Five High Priority Industries that Benefit from Predictive Maintenance
This article is the 2nd instalment of a 4-part series on predictive maintenance.
An ideal world would be one where we would need to carry out the least amount of maintenance to maximise asset performance and uptime. But how can we know when it's time to execute that maintenance?
Predictive maintenance provides an answer. Predictive maintenance isn’t new, but with technologies such as real-time condition monitoring, artificial intelligence (AI), machine learning (ML), analytics, and cloud platforms, there’s a lot more advancement and accuracy in predictions of asset failure and providing recommendations for corrective actions. Predictive maintenance software for asset management has shown outstanding results.
When it comes to verifying the value of a maintenance or asset management program, learning from industry examples is the next best thing to conducting your own proof of value trial. Predictive maintenance can drive big gains in a variety of industry sectors. Companies in every industry are striving to increase reliability at their facilities by testing and investing in novel approaches to optimise their assets. Listed below are five high priority industries that benefit from predictive maintenance, including real-world examples:
Five Industries that benefit from predictive maintenance
The most prominent industry tied to predictive maintenance is the manufacturing industry. Manufacturing operations almost exclusively rely on heavy assets and machinery, and the scope of malfunctions is enormous. Big manufacturers can lose an average of $22k every minute when operations become paralyzed due to asset failure.
With the rise of Industrial Internet of Things (IIoT) and other technologies of Industry 4.0, asset maintenance in manufacturing is becoming more predictive and automated. The industry has cut substantial costs by eliminating avoidable reactive maintenance and improving asset performance.
Predictive maintenance examples in the manufacturing industry:
Using predictive maintenance, Canadian pulp and paper manufacturer Mercer Celgar achieved a striking reduction in equipment failures from 50 per year to 5 per year. In addition, they reduced their pump replacements from 123 in 2007 to 15 in 2018.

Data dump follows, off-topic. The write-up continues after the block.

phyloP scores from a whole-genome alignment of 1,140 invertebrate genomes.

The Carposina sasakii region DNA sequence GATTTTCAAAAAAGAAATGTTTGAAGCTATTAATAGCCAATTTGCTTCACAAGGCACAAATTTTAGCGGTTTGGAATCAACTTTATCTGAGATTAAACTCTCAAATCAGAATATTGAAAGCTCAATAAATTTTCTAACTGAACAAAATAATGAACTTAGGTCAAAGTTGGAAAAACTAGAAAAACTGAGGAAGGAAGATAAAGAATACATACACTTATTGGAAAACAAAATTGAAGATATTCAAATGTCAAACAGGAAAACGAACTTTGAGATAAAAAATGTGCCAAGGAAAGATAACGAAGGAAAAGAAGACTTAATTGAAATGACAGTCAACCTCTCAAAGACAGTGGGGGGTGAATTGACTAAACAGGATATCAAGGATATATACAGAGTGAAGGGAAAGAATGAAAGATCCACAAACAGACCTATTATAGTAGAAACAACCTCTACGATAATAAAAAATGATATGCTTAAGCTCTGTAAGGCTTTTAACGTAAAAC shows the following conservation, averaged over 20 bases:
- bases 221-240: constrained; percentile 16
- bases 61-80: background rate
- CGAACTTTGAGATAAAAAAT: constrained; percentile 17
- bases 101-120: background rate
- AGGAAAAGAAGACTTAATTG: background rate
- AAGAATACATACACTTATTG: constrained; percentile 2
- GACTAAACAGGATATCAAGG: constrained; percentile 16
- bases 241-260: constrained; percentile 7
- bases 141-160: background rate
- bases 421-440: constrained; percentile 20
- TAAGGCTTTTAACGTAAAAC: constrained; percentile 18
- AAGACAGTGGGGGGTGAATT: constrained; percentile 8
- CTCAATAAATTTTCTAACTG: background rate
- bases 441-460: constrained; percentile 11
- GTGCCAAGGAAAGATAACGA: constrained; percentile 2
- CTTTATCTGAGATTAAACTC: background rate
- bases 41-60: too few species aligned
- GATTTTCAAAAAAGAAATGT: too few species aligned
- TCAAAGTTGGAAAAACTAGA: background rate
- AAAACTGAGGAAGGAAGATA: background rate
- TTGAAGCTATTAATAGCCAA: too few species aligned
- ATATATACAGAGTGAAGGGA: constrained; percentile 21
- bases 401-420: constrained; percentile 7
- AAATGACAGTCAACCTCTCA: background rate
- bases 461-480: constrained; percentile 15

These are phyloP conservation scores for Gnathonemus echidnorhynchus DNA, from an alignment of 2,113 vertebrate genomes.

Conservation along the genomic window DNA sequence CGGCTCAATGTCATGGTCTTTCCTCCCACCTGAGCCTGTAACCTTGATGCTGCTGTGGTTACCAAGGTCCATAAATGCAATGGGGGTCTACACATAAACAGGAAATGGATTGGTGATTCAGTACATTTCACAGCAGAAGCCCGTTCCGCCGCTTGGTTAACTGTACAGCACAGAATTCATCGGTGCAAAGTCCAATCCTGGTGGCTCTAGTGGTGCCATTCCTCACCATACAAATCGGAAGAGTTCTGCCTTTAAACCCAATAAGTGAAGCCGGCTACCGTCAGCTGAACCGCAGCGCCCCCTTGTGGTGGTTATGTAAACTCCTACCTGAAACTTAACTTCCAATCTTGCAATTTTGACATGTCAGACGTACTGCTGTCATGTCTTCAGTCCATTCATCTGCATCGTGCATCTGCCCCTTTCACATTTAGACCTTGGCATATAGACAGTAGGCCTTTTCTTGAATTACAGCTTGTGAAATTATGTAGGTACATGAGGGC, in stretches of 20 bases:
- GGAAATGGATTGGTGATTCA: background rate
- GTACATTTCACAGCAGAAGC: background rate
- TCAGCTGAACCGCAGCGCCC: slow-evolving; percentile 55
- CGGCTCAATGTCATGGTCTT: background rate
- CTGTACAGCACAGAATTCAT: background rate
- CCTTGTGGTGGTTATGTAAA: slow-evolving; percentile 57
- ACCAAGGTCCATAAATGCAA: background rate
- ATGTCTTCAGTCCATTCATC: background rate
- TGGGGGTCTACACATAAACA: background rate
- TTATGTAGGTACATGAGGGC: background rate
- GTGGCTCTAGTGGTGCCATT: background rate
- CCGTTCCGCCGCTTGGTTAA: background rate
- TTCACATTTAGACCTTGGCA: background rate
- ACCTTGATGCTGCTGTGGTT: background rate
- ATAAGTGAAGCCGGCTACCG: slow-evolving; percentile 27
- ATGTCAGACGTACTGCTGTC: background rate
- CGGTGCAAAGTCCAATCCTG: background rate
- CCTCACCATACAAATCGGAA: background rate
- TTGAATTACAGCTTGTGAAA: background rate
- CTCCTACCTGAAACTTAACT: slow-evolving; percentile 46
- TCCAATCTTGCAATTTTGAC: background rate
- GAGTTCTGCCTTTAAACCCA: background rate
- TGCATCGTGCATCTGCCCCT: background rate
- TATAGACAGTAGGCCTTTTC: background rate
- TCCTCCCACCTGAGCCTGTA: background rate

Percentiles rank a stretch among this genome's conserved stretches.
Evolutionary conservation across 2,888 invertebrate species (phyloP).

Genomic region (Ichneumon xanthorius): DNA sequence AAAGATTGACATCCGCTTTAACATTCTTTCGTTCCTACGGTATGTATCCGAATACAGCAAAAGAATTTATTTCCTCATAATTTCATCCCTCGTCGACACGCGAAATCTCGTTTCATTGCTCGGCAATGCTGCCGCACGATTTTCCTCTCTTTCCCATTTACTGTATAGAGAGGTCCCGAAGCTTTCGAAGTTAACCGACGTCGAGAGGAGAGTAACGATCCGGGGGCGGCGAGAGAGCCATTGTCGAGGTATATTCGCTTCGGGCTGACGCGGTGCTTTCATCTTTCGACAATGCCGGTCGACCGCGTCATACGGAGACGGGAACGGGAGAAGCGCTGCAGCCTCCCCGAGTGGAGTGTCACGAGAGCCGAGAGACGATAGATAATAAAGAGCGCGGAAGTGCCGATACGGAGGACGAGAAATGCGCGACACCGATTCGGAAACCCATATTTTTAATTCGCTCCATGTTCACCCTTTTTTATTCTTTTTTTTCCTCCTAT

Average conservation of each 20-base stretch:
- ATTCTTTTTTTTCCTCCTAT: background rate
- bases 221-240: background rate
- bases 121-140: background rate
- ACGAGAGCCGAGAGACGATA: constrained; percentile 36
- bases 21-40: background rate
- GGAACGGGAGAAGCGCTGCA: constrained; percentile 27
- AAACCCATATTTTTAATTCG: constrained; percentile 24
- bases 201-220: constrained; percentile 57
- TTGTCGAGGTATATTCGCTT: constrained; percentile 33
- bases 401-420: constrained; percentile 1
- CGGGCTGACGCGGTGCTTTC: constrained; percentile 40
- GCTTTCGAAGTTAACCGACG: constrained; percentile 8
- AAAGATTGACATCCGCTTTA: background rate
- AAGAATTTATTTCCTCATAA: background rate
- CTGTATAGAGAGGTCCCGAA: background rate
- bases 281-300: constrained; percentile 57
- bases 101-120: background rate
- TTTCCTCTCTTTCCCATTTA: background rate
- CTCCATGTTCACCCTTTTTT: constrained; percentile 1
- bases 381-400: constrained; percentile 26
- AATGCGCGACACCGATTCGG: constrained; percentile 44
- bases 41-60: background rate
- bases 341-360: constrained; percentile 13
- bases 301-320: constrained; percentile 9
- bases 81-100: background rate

Alumina manufacturer Noranda Alumina LLC, Los Angeles, United States realized a 60% decline in bearing replacements since implementing a predictive maintenance program in 2019. This saved the company approximately $900,000 in bearing purchases and costly downtime.
- Food & beverage
The market for food and beverage processing equipment was valued at USD 58.3 billion in 2021, and it’s expected to touch USD 76 billion in 2026. As the demand for healthy functional foods and beverages grows, the industry will require more advanced processing and storage equipment. Food and drink storage facilities also have to tackle stringent regulatory standards and maintenance challenges related to safety and hygiene.
Enter predictive maintenance technology. With proper monitoring of critical equipment such as refrigeration, air handling and purifying units, it could analyse the temperature and vibration to alert the staff when maintenance would be needed. Any potential issue would be addressed before it caused downtime, lost supplies, or, most critically, a threat to customer health and safety.
Predictive maintenance example in the food and beverage industry:
Food and beverage company Frito-Lay reduced planned downtime to 0.75% and unplanned downtime to 2.88% by introducing a robust program of predictive maintenance technologies. The technology assisted in preventing the failure of a PC combustion blower motor, which could have resulted in the indefinite shutdown of the entire potato chip department.